New app takes the stress out of your to-do-list

Clients can pay directly from the app, which has a wallet connected to local mobile money accounts. Net.

In May 2017, George Karimi was a stressed man. All his laundry was dirty, the house was in a shambolic state and to make it worse, he could not get hold of any person to do the cleaning.

Mr Karimi decided to team up with his wife Winnie Njeri to establish SwiftAide, an app that connects clients to service providers, using Sh1 million that they had in savings.

“We were like wouldn’t it be great if someone would go to their phone and request for a cleaner just the way we request for cabs? This is what pushed us to establish SwiftAide. We basically saw a gap to fill in the market,” says the 30-year-old Electrical Engineering graduate from Jomo Kenyatta University of Agriculture and Technology (JKUAT).

Mr Karimi says SwiftAide is a two-sided marketplace that connects clients with ‘Aides,’ a network of pre-approved and background checked individuals, who have the time and skills to complete listed tasks.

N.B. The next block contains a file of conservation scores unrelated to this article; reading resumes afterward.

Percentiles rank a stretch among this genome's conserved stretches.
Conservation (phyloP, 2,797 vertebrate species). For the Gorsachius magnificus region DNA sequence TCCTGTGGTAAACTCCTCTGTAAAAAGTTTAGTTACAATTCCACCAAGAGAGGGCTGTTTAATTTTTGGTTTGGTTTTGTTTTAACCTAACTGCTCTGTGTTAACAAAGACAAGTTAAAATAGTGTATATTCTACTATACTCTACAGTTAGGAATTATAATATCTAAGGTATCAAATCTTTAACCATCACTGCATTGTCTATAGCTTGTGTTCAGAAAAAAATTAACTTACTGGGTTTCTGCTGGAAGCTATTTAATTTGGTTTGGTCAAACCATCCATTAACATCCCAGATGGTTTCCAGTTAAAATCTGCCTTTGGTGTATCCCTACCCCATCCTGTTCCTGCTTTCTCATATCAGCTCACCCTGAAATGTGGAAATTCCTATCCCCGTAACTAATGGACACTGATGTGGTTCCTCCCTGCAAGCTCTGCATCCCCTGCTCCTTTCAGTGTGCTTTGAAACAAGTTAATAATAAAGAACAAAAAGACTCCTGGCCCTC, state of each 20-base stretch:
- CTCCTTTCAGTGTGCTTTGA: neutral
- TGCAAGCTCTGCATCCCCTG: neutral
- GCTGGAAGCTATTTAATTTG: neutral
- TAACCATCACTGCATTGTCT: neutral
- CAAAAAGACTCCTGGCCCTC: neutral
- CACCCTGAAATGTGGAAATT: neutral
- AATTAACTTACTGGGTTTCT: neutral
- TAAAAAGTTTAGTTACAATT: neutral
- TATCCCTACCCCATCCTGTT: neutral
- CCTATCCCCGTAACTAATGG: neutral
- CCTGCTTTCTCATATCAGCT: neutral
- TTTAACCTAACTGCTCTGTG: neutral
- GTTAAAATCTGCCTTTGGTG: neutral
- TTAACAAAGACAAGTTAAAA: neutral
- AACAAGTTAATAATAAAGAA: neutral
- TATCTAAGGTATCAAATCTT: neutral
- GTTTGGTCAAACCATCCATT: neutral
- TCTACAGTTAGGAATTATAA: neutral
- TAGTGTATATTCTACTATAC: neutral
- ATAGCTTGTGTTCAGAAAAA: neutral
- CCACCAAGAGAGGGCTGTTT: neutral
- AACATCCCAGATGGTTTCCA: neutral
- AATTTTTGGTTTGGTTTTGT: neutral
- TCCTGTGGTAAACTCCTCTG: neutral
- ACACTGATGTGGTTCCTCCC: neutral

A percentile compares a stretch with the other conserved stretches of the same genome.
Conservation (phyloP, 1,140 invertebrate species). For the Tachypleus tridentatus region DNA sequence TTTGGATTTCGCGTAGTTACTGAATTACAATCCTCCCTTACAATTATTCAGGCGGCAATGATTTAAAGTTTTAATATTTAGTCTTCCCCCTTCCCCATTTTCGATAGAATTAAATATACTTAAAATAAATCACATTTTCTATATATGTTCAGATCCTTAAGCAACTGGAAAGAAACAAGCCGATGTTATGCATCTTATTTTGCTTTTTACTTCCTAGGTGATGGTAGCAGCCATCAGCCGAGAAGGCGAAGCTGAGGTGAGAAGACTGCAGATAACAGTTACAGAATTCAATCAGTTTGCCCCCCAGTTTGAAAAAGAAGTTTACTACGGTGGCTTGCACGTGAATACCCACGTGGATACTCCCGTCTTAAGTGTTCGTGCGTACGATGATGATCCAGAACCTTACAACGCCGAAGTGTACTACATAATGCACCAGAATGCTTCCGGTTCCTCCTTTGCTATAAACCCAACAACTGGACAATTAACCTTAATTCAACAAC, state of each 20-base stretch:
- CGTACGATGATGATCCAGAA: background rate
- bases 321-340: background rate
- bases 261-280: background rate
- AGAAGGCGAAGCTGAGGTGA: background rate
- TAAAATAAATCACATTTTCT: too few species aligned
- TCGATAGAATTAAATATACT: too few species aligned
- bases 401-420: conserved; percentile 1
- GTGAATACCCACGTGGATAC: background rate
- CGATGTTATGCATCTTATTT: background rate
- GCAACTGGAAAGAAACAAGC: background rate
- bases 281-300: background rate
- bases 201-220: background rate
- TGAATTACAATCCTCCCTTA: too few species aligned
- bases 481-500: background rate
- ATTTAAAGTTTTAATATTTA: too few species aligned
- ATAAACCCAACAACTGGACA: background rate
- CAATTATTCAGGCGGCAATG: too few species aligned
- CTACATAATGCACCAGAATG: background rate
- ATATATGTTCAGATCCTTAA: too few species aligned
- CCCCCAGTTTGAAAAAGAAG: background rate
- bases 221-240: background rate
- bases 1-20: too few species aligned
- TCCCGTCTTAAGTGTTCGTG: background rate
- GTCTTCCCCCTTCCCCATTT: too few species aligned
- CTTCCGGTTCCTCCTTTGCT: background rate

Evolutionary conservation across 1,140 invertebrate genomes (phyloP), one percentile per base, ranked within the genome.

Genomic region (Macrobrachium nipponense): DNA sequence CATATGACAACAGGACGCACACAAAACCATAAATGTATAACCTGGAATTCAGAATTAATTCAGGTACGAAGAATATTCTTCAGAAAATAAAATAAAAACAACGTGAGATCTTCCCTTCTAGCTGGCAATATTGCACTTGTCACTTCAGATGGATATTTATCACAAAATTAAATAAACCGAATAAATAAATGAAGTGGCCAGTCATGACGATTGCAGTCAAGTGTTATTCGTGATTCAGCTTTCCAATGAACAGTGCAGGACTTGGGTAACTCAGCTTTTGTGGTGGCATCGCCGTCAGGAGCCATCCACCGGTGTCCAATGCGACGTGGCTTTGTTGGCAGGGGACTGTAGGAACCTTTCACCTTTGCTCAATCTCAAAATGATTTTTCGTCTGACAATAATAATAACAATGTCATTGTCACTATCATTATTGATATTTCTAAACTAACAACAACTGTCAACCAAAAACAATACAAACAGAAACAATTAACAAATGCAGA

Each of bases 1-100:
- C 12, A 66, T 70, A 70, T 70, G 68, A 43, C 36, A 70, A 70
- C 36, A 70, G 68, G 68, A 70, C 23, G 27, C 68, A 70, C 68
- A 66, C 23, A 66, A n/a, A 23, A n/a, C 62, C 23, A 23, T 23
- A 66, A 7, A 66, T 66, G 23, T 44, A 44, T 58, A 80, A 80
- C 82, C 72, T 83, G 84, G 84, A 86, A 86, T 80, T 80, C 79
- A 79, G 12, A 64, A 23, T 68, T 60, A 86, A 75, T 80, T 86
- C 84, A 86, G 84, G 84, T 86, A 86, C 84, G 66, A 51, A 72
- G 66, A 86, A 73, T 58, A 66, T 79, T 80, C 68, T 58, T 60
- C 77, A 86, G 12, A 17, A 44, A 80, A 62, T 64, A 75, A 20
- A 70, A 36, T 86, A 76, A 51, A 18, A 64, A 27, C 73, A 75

The app enables people to outsource small jobs and tasks to others in their locality. It has several categories of aides from messengers to carpenters; food, drink and cooking gas deliverers, plumbers, electricians, mechanics, and nannies — tapping into the opportunities that exist in the informal sector.

“Security is our key feature. All aides must upload their identification documents and are thoroughly vetted by our team before they can be allowed to perform a task,” Mr Karimi says.

SwiftAide also has a referral programme where people earn some cash when they refer other people to sign up.

To date, SwiftAide has 200 aides registered on the app and about 500 clients.

The firm also employs five young graduates.

Mr Karimi projects to make over Sh1 million in annual revenue in the next financial year.

Clients can pay directly from the app, which has a wallet connected to local mobile money accounts.

The app is free on the Google Play store. “It wasn’t easy at the start. The initial cost of setting up the business was about Sh250,000, money that we did didn’t have,” he says.

Secondly, getting the right people to help them develop the app was not easy. And to make matters worse, they charged over Sh350,000.

However, all those hurdles did not stop them from achieve their dream.

Business Daily